The 1990s saw the development of audiovisual on demand (AVOD), which enabled passengers to choose what they wanted to watch and when they wanted to watch it, rather than viewing a single movie chosen by the airline and begun at the convenience of the cabin crew. As with its predecessors, AVOD was not without problems; in this case, its servers were heavy and unreliable.
The first decade of the twenty-first century saw rapid technological advancements that led to the development of free-standing (i.e., hand-held) devices with preloaded content; seat-centric systems that eliminated the server and put content and processing power at each seat; and wireless streaming, either to passengers’ own devices or to airline-supplied tablets. Such advancements greatly changed how passengers interacted with IFE.
At IA’s inception in 2010, three factors were raising the stakes in IFE: (1) twenty-first century technological improvements; (2) heightened airline focus on customer experience; and (3) rising passenger expectations as a consequence of the innovative services offered by Asian airlines and some new U.S. domestic carriers
Trends within commercial aviation and IFE markets had always been inseparable. Although commercial aviation had matured in industrial countries across North America and Europe, where large incumbents dominated the space (see Exhibits 3 and 4), countries like China, India, Turkey, and Indonesia were growing rapidly. In fact, the Federal Aviation Administration of the United States (FAA) forecasted a fivefold expansion in passenger volume by 2050.
Such an expansion meant that the IFE market, estimated at US$3 billion2 annually, was also growing. This market had two categories: retrofit, which modernized older aircraft with new systems, and linefit, which installed IFE in brand new aircraft. Retrofitting meant dealing first and foremost with airlines, and linefitting engaged both manufacturers and airlines (the actual end customer).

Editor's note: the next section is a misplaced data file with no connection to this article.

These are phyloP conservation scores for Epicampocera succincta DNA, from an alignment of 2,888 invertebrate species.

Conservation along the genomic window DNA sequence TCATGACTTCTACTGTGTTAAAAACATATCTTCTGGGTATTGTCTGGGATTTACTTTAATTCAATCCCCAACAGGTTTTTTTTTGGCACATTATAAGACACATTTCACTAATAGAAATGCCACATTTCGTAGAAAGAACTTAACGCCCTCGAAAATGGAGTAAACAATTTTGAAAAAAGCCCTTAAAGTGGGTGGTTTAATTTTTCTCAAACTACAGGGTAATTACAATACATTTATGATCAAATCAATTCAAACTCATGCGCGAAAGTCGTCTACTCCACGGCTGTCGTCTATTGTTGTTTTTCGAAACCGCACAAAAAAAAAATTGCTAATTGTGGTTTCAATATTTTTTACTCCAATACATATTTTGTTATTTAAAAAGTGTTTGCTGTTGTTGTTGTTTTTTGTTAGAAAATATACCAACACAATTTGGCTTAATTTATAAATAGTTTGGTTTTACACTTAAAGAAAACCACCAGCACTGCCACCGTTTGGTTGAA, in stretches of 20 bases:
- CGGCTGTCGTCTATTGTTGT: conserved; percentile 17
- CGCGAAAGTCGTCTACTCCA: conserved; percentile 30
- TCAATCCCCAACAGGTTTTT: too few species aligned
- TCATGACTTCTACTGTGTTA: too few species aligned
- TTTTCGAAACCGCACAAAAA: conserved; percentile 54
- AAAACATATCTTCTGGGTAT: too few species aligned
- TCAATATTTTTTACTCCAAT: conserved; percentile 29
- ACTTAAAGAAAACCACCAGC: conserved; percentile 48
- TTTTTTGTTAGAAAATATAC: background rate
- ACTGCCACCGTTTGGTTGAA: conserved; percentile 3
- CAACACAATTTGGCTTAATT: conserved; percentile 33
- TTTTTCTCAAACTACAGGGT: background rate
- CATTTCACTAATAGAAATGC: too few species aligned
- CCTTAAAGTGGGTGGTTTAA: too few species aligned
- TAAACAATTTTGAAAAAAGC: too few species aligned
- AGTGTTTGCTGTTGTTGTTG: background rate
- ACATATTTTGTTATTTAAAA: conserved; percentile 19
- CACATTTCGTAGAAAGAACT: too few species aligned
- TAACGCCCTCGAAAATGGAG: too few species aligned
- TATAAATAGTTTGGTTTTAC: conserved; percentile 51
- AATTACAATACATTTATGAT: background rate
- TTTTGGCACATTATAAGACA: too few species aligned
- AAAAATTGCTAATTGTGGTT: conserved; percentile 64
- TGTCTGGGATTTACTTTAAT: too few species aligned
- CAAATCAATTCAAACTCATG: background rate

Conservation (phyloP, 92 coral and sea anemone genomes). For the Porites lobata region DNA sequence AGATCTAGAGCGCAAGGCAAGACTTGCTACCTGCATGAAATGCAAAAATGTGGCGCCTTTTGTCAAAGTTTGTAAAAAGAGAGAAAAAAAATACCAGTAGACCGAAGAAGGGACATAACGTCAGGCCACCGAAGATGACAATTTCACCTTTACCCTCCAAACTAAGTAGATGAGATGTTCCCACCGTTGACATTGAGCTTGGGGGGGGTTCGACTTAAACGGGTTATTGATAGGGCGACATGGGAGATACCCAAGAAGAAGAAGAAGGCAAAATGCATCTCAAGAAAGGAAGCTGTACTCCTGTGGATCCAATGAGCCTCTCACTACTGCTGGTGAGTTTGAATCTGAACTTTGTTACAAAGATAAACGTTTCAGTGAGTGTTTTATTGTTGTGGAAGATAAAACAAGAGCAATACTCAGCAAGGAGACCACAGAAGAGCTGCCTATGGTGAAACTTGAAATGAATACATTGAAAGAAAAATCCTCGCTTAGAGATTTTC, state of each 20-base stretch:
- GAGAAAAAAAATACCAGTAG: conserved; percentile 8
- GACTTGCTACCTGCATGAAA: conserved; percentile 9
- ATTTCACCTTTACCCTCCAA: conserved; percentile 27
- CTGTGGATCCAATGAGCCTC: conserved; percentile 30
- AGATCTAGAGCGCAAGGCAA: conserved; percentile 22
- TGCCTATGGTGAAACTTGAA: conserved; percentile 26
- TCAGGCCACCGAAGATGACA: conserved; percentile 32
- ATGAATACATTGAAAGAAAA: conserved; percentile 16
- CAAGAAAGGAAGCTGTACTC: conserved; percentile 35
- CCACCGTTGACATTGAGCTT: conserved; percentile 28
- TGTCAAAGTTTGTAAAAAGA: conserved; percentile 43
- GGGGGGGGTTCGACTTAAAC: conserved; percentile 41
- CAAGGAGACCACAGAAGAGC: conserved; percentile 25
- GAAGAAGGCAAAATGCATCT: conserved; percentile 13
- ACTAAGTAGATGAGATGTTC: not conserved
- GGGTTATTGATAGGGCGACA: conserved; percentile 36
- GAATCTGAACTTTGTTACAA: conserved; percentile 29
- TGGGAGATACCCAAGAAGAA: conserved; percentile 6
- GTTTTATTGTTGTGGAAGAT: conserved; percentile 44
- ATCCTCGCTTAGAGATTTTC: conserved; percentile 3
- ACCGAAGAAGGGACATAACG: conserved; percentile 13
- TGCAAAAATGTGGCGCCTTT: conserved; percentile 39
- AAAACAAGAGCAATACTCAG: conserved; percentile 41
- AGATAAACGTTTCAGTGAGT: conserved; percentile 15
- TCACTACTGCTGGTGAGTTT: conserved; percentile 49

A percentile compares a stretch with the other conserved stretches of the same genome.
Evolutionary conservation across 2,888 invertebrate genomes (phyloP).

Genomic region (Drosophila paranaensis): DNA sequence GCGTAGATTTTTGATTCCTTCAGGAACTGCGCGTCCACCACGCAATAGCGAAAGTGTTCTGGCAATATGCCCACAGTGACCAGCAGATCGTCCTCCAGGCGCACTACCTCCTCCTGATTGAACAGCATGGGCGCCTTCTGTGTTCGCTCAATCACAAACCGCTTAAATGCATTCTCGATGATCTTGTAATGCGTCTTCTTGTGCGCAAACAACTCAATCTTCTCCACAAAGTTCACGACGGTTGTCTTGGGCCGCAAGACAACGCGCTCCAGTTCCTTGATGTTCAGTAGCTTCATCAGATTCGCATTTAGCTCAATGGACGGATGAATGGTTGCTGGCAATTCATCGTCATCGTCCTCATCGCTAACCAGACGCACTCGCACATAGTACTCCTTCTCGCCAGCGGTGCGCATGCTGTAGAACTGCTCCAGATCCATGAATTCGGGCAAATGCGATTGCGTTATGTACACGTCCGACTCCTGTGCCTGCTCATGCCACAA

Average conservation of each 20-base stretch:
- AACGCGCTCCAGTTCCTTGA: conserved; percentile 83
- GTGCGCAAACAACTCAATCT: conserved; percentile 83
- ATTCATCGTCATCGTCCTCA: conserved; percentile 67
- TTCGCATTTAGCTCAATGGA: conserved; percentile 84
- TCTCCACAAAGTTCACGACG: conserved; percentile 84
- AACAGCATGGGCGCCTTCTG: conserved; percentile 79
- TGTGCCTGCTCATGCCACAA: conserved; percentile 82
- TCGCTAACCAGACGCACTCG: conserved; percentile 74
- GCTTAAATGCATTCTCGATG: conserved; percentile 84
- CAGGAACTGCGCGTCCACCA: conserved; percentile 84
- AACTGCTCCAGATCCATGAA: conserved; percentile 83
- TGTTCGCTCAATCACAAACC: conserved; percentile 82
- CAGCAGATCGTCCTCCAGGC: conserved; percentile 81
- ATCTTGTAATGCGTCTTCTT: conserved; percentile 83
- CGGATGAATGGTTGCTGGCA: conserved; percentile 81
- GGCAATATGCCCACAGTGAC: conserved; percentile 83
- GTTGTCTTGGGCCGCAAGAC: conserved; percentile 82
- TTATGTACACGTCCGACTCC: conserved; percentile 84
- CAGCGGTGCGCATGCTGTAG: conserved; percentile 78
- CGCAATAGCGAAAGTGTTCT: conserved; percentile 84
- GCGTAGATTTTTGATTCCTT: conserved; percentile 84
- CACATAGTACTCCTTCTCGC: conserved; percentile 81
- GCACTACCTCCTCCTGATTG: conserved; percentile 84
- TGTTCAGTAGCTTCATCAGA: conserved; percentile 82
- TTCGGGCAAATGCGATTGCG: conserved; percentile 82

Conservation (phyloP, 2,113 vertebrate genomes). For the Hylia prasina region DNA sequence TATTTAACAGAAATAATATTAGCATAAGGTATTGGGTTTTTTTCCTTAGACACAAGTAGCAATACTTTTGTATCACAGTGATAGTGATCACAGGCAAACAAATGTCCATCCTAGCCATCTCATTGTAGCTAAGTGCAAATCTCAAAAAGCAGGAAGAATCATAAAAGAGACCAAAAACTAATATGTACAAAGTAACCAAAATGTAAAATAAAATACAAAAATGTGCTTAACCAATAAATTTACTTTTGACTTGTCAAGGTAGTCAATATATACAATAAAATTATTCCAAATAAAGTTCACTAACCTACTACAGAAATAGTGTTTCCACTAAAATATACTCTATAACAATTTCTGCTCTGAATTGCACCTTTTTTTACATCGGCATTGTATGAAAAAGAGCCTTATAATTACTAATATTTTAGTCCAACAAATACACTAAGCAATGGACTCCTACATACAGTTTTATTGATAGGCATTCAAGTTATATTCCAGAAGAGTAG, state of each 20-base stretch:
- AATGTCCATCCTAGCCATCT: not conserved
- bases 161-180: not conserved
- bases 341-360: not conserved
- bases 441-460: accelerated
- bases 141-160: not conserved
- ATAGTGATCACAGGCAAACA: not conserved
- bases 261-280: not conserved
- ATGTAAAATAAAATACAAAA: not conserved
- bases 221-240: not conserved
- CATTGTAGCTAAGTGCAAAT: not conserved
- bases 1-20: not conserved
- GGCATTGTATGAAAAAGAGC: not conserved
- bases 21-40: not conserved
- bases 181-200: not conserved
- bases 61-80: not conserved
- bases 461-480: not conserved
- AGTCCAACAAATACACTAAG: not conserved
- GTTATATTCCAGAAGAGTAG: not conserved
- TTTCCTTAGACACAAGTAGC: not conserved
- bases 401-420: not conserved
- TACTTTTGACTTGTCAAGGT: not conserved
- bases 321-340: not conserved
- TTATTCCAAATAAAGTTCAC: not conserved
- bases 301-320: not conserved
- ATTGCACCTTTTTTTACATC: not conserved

Both the Boeing Company (Boeing) and Airbus SE (Airbus) had massive orders for new aircraft (see 7 and 8) given the industry’s belief that fuel prices would continue to rise. But IA was also considering retrofitting existing aircraft because installing a new system on new aircraft required more government approval4 and more negotiation with aircraft and seat manufacturers and with other suppliers. Retrofitting aircraft still involved a lot of regulatory compliance, but mostly with the airline itself. Britton estimated that nearly 15 per cent of the world’s wide-body fleet (approximately 800 aircraft) was being retrofitted with new IFE systems each year. In addition, thousands of single-aisle aircraft had older systems or did not have IFE systems at all. A potentially smaller business jet market was also an option (see Exhibit 9).
In large domestic markets, like the United States and the European Union, the airline industry had become highly competitive in the wake of government policies that had economically deregulated and privatized carriers over the previous four decades. In these places, competition had driven down prices, making flying cheaper than ever before. This competitive output market contrasted significantly with the imperfect input markets for labour, infrastructure, fuel, and hardware. Trade union monopolies supplied airline labour, metropolitan markets were served by single airports, the Organization of the Petroleum Exporting Countries (OPEC) and megaproducers determined fuel prices, and little competition existed among the companies that manufactured equipment—from entire aircraft down to subsystems such as seats, software controls, and cockpit hardware.